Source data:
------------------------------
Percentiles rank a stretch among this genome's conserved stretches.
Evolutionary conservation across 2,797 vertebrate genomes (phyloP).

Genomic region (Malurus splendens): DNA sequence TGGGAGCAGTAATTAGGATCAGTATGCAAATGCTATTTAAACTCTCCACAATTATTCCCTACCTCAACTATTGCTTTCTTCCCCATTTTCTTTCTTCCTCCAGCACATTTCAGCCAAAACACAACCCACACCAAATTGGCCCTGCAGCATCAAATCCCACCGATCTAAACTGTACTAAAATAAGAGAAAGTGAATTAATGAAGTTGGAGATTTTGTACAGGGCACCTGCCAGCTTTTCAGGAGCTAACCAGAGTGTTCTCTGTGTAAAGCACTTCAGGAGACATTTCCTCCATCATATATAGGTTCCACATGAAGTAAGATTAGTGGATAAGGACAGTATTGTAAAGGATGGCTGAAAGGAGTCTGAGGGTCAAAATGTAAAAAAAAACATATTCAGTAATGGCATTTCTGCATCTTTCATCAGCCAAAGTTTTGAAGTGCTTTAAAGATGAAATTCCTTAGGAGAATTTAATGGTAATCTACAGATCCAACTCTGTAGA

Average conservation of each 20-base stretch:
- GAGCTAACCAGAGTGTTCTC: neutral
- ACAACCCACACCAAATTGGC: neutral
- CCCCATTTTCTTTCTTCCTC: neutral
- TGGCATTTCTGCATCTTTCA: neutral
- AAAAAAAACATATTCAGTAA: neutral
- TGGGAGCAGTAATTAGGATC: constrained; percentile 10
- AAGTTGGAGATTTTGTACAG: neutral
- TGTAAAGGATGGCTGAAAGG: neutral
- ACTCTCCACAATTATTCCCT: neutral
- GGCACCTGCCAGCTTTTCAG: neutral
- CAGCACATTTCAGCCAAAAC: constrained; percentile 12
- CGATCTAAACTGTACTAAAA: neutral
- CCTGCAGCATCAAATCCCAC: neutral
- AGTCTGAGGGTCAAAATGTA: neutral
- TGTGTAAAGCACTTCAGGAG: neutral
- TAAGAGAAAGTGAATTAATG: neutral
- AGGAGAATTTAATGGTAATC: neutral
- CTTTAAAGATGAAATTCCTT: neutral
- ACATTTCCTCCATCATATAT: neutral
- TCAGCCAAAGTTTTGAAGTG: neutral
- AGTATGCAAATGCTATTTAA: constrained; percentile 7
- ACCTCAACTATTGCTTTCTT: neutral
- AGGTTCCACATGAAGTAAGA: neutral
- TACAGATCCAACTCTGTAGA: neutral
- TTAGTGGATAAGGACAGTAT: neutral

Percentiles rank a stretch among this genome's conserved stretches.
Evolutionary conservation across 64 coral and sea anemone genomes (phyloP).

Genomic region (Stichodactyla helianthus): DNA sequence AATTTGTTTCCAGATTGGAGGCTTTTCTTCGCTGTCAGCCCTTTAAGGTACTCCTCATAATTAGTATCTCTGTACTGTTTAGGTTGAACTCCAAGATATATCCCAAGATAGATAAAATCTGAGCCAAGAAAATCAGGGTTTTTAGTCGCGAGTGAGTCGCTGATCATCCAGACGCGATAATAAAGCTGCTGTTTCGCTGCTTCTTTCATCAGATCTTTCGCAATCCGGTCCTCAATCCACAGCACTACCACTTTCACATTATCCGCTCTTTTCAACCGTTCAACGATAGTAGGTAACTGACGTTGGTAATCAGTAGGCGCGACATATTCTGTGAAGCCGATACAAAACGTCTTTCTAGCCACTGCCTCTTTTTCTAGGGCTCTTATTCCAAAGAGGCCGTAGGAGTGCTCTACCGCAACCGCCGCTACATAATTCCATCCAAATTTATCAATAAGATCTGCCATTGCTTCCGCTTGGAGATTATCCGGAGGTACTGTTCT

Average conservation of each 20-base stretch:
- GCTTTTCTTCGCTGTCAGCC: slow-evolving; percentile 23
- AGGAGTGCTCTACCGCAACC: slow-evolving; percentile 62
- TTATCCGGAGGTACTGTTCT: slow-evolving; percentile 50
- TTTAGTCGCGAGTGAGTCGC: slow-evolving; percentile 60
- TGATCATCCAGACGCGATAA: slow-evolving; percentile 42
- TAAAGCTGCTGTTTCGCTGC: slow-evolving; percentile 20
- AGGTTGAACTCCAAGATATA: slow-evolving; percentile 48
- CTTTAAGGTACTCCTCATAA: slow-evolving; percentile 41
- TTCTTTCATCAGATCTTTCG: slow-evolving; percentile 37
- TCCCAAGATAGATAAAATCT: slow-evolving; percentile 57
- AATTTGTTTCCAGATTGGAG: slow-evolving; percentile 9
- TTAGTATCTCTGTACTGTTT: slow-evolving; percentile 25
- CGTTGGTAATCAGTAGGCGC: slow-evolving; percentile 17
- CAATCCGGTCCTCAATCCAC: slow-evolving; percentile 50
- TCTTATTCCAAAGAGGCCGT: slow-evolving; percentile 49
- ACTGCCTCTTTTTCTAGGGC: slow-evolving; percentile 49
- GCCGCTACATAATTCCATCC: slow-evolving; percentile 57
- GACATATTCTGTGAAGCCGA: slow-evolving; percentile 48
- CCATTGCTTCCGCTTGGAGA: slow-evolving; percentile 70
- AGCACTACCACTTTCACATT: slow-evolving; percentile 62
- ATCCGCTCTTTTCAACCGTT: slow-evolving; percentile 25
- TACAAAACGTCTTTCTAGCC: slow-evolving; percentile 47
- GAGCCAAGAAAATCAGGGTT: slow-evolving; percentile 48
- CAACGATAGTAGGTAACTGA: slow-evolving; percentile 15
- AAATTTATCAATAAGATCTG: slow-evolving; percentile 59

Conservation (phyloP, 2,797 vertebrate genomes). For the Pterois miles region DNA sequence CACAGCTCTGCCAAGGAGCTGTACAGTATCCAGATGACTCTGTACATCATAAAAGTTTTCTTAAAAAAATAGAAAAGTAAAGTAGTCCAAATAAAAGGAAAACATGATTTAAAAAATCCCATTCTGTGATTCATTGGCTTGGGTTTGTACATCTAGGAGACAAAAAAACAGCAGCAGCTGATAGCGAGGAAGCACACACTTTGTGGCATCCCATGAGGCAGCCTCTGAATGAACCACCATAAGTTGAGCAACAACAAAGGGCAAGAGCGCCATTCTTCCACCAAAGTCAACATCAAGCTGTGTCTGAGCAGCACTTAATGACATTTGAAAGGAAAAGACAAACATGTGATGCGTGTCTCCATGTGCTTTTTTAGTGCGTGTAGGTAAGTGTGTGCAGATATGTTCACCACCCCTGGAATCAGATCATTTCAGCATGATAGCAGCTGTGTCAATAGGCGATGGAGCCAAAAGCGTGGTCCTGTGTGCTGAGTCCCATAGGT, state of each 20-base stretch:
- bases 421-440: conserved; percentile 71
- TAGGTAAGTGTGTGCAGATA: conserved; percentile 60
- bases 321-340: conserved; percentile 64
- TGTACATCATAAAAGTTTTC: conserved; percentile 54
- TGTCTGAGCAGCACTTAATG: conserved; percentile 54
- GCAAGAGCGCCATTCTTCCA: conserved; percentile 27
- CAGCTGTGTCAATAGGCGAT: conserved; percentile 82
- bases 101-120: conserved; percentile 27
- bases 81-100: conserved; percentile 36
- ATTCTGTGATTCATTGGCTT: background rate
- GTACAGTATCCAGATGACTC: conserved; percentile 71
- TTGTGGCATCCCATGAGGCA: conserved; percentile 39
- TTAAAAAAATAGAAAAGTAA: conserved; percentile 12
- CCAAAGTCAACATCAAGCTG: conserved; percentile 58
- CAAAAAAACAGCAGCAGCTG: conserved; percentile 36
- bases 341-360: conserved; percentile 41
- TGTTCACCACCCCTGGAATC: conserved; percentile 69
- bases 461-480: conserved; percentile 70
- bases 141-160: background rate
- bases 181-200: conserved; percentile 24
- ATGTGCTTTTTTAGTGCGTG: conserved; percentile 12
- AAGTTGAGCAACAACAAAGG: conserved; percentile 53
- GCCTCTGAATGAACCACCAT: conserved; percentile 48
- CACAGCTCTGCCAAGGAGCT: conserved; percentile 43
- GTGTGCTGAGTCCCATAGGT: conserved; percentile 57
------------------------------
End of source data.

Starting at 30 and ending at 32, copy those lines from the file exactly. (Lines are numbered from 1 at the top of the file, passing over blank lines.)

Percentiles rank a stretch among this genome's conserved stretches.
Evolutionary conservation across 64 coral and sea anemone genomes (phyloP).

Genomic region (Stichodactyla helianthus): DNA sequence AATTTGTTTCCAGATTGGAGGCTTTTCTTCGCTGTCAGCCCTTTAAGGTACTCCTCATAATTAGTATCTCTGTACTGTTTAGGTTGAACTCCAAGATATATCCCAAGATAGATAAAATCTGAGCCAAGAAAATCAGGGTTTTTAGTCGCGAGTGAGTCGCTGATCATCCAGACGCGATAATAAAGCTGCTGTTTCGCTGCTTCTTTCATCAGATCTTTCGCAATCCGGTCCTCAATCCACAGCACTACCACTTTCACATTATCCGCTCTTTTCAACCGTTCAACGATAGTAGGTAACTGACGTTGGTAATCAGTAGGCGCGACATATTCTGTGAAGCCGATACAAAACGTCTTTCTAGCCACTGCCTCTTTTTCTAGGGCTCTTATTCCAAAGAGGCCGTAGGAGTGCTCTACCGCAACCGCCGCTACATAATTCCATCCAAATTTATCAATAAGATCTGCCATTGCTTCCGCTTGGAGATTATCCGGAGGTACTGTTCT